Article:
July 1, 2006

The Sun Also Rises on the Moon

China thinks Japan's flag is so pretty, it adopts the rising sun for its (slowly) rising space program. Plus: Naughty sources; Murtha's media comeuppance; ancient diamonds; and other enlightening and entertaining media corrections.

Carl Bialik

Paul Antonson
Every week, more or less, Gelf combs through media corrections for the funniest and most enlightening. Sometimes journalism reveals more in its mishaps than in its success. Gelf makes mistakes, too, and when we do, we'll disclose them here. The text in italics is Gelf's; everything else is a direct quote from the publication.

China to Plant Japan's Flag on Moon

CBS News, June 20: "A previous version of this story included a graphic of the Japanese flag instead of the Chinese flag. We regret the error."
Mindless Bit Spew has a screengrab of that previous version, which also refers to China's "ambition" space program. Gelf wonders if CBS News will also run a correction in 2024 when it becomes clear that printing lofty projections by overambitious nations is a fool's game. Remember how the US was going to be a legit contender for the World Cup in 2010? It's called Project 2010, and it's silly.

Journalists Quoting Journalists: To Say It's Dangerous Is a Misstatement

In an article in the Latino Reporter that seems to no longer be online, Washington Post assistant technology editor Sam Diaz says, "Saying that the Parity Project is not succeeding is a big understatement." The Parity Project, an effort by the National Association of Hispanic Journalists to increase the employment of Latino journalists in US newsrooms, really has been a failure, the Miami News Times argues. But Diaz claims he was misquoted—he said "misstatement", not "understatement," which means entirely the opposite thing. Monica Rhor, who edited the article, retorted, "Sam went overboard in trying to cover his ass—overboard, overboard, overboard. He was not misquoted. I saw the notes."

Murtha's Media Menace

South Florida Sun-Sentinel, June 25: An article in Sunday's editions misinterpreted a comment from U.S. Rep. John Murtha, D-Pa., at a town hall meeting in North Miami on Saturday. In his speech, Murtha said U.S. credibility was suffering because of continued U.S. military presence in Iraq, and the perception that the U.S. is an occupying force. Murtha was citing a recent poll, by the Pew Global Attitudes Project, that indicates a greater percentage of people in 10 of 14 foreign countries consider the U.S. in Iraq a greater danger to world peace than any threats posed by Iran or North Korea.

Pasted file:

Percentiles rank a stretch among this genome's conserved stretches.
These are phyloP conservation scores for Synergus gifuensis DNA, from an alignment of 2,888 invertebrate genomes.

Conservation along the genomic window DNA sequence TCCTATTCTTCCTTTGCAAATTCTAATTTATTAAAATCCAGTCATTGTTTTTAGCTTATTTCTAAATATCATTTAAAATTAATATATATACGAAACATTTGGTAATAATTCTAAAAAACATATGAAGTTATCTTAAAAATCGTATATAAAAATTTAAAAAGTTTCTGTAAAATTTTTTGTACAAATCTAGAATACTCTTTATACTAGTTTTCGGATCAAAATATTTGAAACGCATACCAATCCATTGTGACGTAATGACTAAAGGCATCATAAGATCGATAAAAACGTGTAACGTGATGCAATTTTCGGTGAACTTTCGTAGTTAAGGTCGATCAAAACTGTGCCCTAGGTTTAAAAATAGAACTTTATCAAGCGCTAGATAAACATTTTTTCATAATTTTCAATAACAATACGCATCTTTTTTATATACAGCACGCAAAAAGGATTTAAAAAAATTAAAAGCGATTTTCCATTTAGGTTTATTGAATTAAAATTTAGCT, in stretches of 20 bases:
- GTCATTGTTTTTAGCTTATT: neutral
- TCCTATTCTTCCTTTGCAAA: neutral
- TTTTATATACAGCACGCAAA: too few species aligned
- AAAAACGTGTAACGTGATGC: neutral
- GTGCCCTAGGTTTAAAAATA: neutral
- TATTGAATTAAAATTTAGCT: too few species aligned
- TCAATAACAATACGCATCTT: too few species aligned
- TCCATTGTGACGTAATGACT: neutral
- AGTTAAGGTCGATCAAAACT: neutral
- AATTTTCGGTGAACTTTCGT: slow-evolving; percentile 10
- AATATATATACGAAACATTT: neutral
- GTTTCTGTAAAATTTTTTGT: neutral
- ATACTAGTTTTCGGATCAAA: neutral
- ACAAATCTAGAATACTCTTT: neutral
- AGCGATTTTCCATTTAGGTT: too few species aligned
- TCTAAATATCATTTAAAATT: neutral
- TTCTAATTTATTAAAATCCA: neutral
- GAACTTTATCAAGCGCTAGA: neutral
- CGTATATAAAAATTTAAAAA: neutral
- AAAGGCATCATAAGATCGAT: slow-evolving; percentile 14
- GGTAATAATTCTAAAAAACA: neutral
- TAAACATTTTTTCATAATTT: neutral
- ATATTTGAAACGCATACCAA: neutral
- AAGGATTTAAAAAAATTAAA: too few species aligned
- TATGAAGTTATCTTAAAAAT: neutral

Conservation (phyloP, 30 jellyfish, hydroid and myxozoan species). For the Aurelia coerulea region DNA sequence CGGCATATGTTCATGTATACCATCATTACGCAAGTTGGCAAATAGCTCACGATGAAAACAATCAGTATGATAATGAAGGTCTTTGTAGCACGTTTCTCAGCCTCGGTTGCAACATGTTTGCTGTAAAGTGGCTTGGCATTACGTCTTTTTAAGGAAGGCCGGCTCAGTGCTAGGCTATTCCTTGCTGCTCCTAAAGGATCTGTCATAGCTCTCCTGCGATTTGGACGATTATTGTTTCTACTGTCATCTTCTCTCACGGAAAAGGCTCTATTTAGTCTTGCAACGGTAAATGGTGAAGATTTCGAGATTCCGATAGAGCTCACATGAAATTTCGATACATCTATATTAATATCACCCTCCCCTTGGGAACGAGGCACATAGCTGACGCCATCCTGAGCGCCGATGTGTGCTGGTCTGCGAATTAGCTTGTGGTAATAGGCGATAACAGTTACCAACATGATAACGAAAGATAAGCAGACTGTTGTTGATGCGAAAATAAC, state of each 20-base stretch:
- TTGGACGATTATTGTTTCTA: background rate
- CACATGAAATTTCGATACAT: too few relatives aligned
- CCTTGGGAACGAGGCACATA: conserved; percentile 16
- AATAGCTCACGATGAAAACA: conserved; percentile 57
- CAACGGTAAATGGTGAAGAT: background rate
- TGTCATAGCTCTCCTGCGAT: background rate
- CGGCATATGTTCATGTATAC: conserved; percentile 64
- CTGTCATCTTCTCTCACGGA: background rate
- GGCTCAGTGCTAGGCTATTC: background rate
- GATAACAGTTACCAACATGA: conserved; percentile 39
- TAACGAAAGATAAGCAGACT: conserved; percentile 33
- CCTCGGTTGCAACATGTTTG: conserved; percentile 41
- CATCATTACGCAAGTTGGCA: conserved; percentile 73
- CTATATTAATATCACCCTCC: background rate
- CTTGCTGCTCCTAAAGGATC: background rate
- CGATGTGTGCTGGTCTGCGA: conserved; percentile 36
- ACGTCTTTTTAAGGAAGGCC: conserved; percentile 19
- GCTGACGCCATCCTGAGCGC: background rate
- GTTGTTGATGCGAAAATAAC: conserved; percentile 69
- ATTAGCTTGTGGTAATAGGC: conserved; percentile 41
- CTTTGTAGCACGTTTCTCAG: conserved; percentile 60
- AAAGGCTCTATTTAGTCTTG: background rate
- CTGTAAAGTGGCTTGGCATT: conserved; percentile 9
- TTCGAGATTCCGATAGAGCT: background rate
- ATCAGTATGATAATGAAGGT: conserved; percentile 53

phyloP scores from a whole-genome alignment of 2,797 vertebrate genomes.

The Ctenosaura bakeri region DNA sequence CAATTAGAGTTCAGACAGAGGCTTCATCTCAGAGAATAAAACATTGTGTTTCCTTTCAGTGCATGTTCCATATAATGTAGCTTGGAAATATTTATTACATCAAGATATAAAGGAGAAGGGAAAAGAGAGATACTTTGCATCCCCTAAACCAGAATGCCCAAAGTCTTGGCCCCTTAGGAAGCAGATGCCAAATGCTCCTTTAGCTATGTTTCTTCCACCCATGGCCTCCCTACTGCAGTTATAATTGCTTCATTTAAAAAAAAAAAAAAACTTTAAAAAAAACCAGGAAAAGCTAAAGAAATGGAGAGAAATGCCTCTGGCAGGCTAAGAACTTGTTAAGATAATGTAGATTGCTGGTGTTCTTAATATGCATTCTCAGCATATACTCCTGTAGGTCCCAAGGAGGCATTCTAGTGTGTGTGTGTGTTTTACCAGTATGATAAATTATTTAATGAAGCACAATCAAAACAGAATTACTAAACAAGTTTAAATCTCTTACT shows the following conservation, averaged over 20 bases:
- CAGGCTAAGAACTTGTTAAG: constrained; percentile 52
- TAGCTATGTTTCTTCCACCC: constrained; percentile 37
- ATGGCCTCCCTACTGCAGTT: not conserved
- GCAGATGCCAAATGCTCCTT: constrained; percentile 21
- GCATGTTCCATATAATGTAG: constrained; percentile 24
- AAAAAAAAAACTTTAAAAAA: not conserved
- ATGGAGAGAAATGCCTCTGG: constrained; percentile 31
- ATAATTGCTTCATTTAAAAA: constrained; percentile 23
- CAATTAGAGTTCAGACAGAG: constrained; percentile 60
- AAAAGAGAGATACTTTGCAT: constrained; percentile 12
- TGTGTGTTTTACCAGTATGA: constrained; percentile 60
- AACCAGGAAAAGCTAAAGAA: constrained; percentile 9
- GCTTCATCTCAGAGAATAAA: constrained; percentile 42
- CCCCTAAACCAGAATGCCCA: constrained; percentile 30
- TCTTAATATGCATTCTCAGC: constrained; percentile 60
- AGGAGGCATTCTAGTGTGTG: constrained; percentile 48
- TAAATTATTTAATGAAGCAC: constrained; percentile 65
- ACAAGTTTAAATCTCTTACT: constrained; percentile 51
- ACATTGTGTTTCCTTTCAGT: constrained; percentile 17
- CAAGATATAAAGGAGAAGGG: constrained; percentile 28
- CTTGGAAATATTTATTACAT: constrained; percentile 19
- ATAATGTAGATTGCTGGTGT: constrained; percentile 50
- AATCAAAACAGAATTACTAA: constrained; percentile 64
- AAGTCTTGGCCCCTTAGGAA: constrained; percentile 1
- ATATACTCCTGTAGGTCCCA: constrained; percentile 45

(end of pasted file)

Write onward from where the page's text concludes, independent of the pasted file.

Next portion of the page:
By the time the Sun-Sentinel ran its correction, favorite conservative target Murtha had gotten his thousand lashings, including one from John Fund on OpinionJournal. Fund updated his post to print the Sun-Sentinel correction; many others didn't bother. As the Broward-Palm Beach New Times points out, this is the Sun-Sentinel's second major gaffe in a month. "It’s time that the Sentinel comes clean with its everyday readers and comes clean quickly," New Times writes. "Or it can start kissing its credibility goodbye."

Your Friendly Neighborhood Phone Company

USA Today, June 30: ... Based on its reporting after the May 11 article, USA TODAY has now concluded that while the NSA has built a massive domestic calls record database involving the domestic call records of telecommunications companies, the newspaper cannot confirm that BellSouth or Verizon contracted with the NSA to provide bulk calling records to that database.
That's part of a massive note to readers by the newspaper about its big NSA scoop. USA Today notes in the letter that it gave the two phone companies ample time to deny the charge before the article came out, yet the didn't complain until after publication. "The denial was unexpected," the newspaper writes. As Gelf has noted in the past, it sometimes behooves sources to withhold denials until after publication, in order to make the story about the press.

He Likes Shakespeare for the Font

News & Observer, May 28: The News & Observer in 2005 published 663 corrections, up from 617 the year before. That puts the paper above the median (522) of eight similar-sized newspapers I surveyed, ranging from 409 at The San Antonio Express-News to 779 at The Orlando Sentinel.
Counting corrections is a silly way to measure a newspaper's accuracy [just like font is a stupid measure of literature, in case you didn't get Gelf's odd headline], David Cay Johnston argued on Romenesko, adding that "the correction process itself reeks of bias that favors softball journalism."

They Are, After All, Forever

The Heartless Stone, June 26: The diamonds in the Argyle mine date from 1.6 billion years ago, not 16 billion years ago.
We kid because we love. In fact, we really do love it when nonfiction books run corrections on their website, especially because, as James Frey generously reminded Gelf, books usually aren't fact-checked by the publishers. In this case, it looks as though the source of the correction is a review of the book in the Wall Street Journal. "Though a fine storyteller," the article states, "Mr. Zoellner is no geologist. He understates the age of most natural diamonds—a billion years on average, not 50 million—but has Australia's diamonds emerging '16 billion years ago,' some 10 billion years before the solar system formed."

David Goldenberg contributed to this article.

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